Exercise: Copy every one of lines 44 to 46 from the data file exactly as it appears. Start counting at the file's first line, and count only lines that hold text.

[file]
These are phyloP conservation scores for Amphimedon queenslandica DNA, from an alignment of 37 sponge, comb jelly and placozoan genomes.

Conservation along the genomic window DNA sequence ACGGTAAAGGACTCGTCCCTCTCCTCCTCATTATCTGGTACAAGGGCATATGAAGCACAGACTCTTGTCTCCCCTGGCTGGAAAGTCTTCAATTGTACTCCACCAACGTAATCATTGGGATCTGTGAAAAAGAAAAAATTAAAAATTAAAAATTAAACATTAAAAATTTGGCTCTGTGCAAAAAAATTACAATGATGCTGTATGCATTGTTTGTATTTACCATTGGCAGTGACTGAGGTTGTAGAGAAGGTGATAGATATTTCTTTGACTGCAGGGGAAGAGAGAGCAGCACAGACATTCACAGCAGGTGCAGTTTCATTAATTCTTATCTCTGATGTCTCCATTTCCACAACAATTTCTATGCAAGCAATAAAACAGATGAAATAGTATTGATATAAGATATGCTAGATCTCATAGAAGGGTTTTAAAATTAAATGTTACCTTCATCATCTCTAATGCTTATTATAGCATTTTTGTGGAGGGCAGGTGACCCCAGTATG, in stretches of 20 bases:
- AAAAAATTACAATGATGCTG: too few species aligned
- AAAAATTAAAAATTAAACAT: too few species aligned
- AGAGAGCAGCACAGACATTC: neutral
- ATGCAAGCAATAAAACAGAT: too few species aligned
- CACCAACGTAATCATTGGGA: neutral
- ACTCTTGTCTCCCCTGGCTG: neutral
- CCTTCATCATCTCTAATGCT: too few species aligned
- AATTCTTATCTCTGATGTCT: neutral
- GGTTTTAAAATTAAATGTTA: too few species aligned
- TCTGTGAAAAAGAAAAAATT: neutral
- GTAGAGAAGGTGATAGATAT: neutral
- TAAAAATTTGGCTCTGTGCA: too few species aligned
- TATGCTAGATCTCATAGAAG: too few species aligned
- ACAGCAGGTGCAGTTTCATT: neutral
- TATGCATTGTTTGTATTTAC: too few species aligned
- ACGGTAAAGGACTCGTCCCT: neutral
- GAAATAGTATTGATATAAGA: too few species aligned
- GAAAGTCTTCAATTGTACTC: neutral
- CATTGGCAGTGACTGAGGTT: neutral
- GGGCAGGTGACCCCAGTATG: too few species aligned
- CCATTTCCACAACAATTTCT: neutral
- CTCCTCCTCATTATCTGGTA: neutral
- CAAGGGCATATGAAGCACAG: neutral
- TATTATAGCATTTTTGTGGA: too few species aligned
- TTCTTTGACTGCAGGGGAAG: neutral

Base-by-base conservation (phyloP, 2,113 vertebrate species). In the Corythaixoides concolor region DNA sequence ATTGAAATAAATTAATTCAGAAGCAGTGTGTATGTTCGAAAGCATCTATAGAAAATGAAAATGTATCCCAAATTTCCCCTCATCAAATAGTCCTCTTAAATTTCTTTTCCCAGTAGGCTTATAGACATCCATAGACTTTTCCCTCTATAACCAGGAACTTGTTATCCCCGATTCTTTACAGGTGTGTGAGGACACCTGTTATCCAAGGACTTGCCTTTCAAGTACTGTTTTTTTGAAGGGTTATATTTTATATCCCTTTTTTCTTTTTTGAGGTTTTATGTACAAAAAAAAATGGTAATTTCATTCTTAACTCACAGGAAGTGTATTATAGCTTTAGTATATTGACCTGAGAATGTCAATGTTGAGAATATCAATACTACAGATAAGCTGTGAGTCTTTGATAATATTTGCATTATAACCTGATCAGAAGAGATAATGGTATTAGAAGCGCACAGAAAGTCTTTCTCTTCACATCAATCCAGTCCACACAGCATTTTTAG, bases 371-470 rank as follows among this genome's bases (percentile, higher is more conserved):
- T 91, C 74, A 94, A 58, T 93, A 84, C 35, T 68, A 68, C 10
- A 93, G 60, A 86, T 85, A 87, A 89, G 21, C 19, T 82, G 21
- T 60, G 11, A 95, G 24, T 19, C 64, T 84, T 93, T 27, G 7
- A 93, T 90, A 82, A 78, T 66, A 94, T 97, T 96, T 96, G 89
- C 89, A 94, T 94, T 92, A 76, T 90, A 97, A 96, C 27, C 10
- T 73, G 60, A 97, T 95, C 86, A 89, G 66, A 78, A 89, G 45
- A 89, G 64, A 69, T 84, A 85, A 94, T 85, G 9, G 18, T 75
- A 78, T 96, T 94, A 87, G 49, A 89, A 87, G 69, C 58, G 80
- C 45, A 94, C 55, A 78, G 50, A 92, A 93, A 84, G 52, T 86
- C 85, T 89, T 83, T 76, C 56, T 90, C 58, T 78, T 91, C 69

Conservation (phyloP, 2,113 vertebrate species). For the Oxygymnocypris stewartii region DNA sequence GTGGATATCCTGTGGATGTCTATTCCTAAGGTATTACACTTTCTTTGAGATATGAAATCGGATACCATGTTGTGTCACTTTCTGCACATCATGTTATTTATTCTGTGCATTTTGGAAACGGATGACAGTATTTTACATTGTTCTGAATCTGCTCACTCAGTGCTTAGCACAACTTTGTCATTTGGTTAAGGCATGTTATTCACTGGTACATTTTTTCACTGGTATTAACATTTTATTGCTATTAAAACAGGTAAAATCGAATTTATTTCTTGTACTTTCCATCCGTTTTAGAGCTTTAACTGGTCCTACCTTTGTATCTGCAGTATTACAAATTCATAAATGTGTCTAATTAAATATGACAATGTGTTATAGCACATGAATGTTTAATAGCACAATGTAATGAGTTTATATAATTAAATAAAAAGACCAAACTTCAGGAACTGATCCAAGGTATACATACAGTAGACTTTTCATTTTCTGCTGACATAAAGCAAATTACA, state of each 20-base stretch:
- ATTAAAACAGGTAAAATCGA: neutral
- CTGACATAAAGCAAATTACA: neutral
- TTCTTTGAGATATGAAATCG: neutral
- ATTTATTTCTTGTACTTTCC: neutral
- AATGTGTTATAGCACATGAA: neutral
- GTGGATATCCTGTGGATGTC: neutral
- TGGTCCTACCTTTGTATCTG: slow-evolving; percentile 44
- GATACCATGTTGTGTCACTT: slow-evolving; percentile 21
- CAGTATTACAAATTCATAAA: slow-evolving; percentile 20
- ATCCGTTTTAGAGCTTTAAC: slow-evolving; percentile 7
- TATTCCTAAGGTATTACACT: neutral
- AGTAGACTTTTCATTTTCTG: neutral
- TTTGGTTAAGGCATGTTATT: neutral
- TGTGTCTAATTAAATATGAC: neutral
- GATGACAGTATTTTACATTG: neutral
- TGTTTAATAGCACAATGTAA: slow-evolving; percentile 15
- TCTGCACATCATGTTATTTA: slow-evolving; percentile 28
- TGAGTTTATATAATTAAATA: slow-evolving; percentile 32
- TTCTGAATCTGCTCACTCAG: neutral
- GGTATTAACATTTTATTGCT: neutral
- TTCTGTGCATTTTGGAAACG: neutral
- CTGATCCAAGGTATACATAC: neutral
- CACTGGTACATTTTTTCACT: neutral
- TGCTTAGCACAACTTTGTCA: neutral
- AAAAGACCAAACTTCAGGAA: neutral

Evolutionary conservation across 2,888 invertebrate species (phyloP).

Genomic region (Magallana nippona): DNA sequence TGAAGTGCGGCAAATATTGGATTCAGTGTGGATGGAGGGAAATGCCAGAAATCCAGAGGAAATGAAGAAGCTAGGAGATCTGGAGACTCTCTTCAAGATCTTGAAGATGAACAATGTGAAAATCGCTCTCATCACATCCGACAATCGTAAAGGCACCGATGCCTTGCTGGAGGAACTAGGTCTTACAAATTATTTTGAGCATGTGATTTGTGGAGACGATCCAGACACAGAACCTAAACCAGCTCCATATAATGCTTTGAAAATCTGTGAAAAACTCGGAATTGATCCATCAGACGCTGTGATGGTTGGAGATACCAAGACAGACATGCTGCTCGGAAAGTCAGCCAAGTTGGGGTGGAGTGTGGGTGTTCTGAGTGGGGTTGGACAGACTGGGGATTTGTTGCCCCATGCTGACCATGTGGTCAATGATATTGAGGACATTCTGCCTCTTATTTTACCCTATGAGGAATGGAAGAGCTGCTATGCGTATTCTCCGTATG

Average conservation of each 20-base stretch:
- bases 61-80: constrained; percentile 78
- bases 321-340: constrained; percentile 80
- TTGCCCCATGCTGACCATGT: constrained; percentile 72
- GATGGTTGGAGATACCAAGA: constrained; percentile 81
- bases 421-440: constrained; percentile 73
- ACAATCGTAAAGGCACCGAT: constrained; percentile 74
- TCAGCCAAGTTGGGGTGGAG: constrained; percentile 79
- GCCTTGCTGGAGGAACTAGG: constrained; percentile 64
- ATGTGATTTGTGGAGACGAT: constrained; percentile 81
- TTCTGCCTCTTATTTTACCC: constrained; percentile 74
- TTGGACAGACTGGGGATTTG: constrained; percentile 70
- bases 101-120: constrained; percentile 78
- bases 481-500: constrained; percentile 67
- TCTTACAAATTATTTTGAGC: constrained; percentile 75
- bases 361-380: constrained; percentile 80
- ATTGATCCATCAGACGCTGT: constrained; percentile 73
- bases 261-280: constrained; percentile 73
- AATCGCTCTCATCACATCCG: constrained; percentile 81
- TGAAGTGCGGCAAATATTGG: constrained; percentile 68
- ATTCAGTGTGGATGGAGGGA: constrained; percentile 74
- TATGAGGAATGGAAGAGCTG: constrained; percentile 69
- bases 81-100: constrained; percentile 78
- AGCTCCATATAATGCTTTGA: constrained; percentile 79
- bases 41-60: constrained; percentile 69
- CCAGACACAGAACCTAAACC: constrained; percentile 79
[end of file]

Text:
- AATGTGTTATAGCACATGAA: neutral
- GTGGATATCCTGTGGATGTC: neutral
- TGGTCCTACCTTTGTATCTG: slow-evolving; percentile 44